Nigeria seeks to block Morocco’s membership of ECOWAS
A retired Nigerian diplomat, Zango Abdu, on Thursday said Morocco’s bid to join the Economic Community of West African States (ECOWAS) may pose serious security threat to the region.
He said this in a panel discussion, which examined the security “Implication of the Ascension of Morocco to ECOWAS’’ at a high-level dialogue on opportunities and threats of the ascension in Abuja.
“Nigeria is the biggest military power in West Africa; it has the biggest economy in the region and the panel that discussed security discussed how Boko Haram affected Nigeria, Chad, Cameron and Niger.
“One of the issues that came up is to say that Islamic State in Iraq and Syria (ISIS) is gaining stronger ground in Morocco,’’ Abdu, who chaired the panel, said.
Abdu is not the only one to raise concerns about Morocco’s plans to join ECOWAS.
The Centre of Democracy Development (CDD) has urged Nigeria to rise up to the occasion and ensure that the application of Morocco to join the Economic Community of West African States, ECOWAS, is rejected.
“ECOWAS is for the states in the West African sub-region and in this regard, the revised treaty defined the region as the geographical zone known as West Africa as defined by a resolution of the then OAU [Organization of African Unity] Council of Ministers,” said the Director of CDD, Idayat Hassan.
“Morocco is not classified among the member states of the ECOWAS by the UN and the African Union.
“Morocco’s move to join the ECOWAS is a deliberate ploy to reduce the influence and strength of Nigeria.”
Hassan’s colleague, Senior Programme Officer, Shamsudeen Yusuf concurred: ““Nigeria has been playing the “mother goose” role within the regional body for several years.
“Ascension of Morocco to ECOWAS might create tension between the country and Nigeria which may invariably affect effective operations of the regional blocs, particularly in facilitating the process of economic development and democratic deepening in West Africa.”
Ecowas has in principle approved Morocco's membership application but formal approval has yet to come.
5 minutes with... Janthana Kaenprakhamroy, CEO, Tapoly
Founder and CEO of award-winning insurtech firm Tapoly, Janthana Kaenprakhamroy heads up Europe’s first on-demand insurance platform for the gig economy, winning industry awards, innovating in the digital insurance space, and leading with inclusivity.
Here, Business Chief talks to Janthana about her leadership style and skills.
What do you do, in a nutshell?
I’m founder and CEO of Tapoly, a digital MGA providing a full stack of commercial lines insurance specifically for SMEs and freelancers, as well as a SaaS solution to connect insurers with their distribution partners. We build bespoke, end-to-end platforms encompassing the whole customer journey, but can also integrate our APIs within existing systems. We were proud to win Insurance Provider of the Year at the British Small Business Awards 2018 and receive silver in the Insurtech category at the Efma & Accenture Innovation in Insurance Awards 2019.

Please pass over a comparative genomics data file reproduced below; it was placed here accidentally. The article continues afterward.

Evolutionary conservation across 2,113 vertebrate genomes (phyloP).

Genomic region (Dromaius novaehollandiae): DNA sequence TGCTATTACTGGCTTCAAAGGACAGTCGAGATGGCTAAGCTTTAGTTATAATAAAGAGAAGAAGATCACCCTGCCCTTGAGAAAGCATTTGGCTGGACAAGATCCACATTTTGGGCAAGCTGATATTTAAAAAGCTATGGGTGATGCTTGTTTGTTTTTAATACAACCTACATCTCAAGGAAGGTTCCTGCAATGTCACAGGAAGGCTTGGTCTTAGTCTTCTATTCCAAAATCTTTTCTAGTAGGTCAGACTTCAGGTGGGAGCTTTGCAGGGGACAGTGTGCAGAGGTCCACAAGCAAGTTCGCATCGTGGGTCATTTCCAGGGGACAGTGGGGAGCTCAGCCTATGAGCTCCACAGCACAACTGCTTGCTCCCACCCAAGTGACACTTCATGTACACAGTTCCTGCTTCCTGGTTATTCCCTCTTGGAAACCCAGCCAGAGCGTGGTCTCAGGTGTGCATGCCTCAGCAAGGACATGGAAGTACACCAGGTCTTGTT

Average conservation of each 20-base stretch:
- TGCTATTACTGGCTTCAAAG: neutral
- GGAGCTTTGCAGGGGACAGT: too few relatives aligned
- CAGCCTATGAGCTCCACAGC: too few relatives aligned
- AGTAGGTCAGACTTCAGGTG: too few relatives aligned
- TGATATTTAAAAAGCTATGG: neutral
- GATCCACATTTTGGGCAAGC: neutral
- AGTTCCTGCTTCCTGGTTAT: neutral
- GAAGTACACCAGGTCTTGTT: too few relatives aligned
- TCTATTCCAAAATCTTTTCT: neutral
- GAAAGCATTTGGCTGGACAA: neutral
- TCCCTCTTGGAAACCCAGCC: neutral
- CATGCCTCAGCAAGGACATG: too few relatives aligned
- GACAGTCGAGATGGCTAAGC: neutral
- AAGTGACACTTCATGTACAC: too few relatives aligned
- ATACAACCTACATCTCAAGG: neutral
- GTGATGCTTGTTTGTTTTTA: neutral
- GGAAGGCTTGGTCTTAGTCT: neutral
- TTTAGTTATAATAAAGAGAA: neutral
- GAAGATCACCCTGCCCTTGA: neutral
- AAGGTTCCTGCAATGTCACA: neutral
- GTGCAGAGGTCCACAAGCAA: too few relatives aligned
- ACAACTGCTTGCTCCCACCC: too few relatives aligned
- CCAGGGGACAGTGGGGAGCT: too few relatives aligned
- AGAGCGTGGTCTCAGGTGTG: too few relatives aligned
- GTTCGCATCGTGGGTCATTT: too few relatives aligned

How would you describe your leadership style?
I try to be as inclusive a leader as possible. I’m committed to creating space for everyone to shine. Many of the roles at Tapoly are performed by women and I speak at industry events to encourage more people to get involved in insurance/insurtech. Similarly, I always try to maintain a growth mindset. I think it’s important to retain values to support learning and development, like reliability, working hard and punctuality.
What’s the best leadership advice you’ve received?
Build your network and seek advice. As a leader, you need smart people around you to help you grow your business. It’s not about personally being the best, but being able to find resources and get help where needed.
How do you see leadership changing in a COVID world?
I think the pandemic has proven the importance of inclusive leadership so that everyone feels supported and valued. It’s also shown the importance of being flexible as a leader. We’ve had to remain adaptable to continue delivering high levels of customer service. This flexibility has also been important when supporting employees as everyone has had individual pressures to deal with during this time. Leaders should continue to embed this flexibility within their organisations moving forward.
They say ‘from every crisis comes opportunity’, what opportunities do you see?
The past year has been challenging, but it has also proven the importance of digital transformation in insurance. When working from home was required, it was much harder for insurers to adjust who had not embedded technology within their operating processes because they did not have data stored in the cloud and it caused communication delays with concerned customers at a time when this communication should have been a priority, which ultimately impacts the level of customer satisfaction. This demonstrates the importance of what we are trying to achieve at Tapoly in driving digitalisation in insurance and making communication between insurers and distribution partners seamless.
What advice would you give to your younger self just starting out in the industry?
Start sooner, don’t be afraid to take (calculated) risks and make sure you raise enough money to get you through the initial seed stage.